Day of the dead
How to make your own altar
The Day of the Dead
The Dead of the Dead altar is a prehispanic tradition that has lasted throughout the years. It has become an integrated part of the Catholic religion in Mexico. Every year it becomes a bigger and bigger event, with school classes, government employees and artists throughout Mexico competing for the most creative and interesting altar. Halloween is not a tradition in Mexico, and every year the Catholic church fights against the celebration and promotes the Day of the Dead Altars. November 1 (for dead little children - santos inocentes) and November 2 for adults. What you need
The most important thing to put on your Day of the Dead altar is a photograph of the person to whom you are dedicating the altar.
The three tier altar is covered in "papel picado" - which is bright colored tissue paper with cut out designs. The paper can be either handmade or purchased. Three important colors are purple (for pain) white (for hope) and pink (for the celebration). You can improvise with colored tissue wrapping paper with color stamp designs like butterflies or your own paper cut designs (a la paper snowflake).
Candles are also placed all over the altar. Purple candles again are used to signify pain. On the top level of the altar, four candles need to be placed - signifying the four cardinal points. The light of the candle will illuminate the way for the dead upon their return.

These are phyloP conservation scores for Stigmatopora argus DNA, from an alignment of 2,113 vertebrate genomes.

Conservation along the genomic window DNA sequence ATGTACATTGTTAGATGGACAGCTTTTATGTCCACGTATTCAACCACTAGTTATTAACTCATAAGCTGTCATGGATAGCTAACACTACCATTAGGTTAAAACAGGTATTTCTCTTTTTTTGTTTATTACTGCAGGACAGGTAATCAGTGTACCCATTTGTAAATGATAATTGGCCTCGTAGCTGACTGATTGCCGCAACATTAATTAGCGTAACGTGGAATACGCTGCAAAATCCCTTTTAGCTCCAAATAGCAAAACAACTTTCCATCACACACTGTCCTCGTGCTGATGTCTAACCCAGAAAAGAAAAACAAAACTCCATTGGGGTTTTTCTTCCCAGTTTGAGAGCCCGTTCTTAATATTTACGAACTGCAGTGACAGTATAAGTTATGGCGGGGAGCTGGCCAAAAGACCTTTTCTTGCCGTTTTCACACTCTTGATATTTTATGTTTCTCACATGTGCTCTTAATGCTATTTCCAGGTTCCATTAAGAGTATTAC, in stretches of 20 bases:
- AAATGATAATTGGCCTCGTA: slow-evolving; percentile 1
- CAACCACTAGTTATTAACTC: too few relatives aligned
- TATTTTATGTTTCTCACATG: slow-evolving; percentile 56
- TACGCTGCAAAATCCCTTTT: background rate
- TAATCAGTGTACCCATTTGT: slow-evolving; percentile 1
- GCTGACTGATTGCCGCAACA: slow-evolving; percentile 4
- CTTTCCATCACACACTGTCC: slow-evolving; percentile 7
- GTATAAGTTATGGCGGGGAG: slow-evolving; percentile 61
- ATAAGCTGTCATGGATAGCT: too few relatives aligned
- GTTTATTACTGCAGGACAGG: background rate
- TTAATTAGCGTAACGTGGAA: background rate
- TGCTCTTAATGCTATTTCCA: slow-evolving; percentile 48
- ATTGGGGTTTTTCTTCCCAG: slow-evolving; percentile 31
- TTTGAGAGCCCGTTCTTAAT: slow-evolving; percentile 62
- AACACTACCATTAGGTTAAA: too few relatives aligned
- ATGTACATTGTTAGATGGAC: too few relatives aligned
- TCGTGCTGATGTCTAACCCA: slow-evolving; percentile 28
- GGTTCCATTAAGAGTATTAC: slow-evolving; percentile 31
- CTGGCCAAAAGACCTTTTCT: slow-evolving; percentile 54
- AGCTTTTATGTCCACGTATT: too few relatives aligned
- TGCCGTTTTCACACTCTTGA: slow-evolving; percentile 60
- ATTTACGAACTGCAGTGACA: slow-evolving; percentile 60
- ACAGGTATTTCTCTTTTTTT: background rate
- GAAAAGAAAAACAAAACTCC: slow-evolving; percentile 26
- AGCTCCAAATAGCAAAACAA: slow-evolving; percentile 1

Three candy skulls are placed on the second level. These represent the Holy Trinity. On the center of the third level a large skull is placed - this represents the Giver of Life. You can substitute Candy Skulls with plastic or clay skeleton figurines
All bad spirits must be whisked away and leave a clear path for the dead soul by burning in a bracero, a small burner used to cook outside. Or you can use a sahumerio to burn copal or incense. A small cross of ash is made so that the ghost will expel all...
Please join StudyMode to read the full document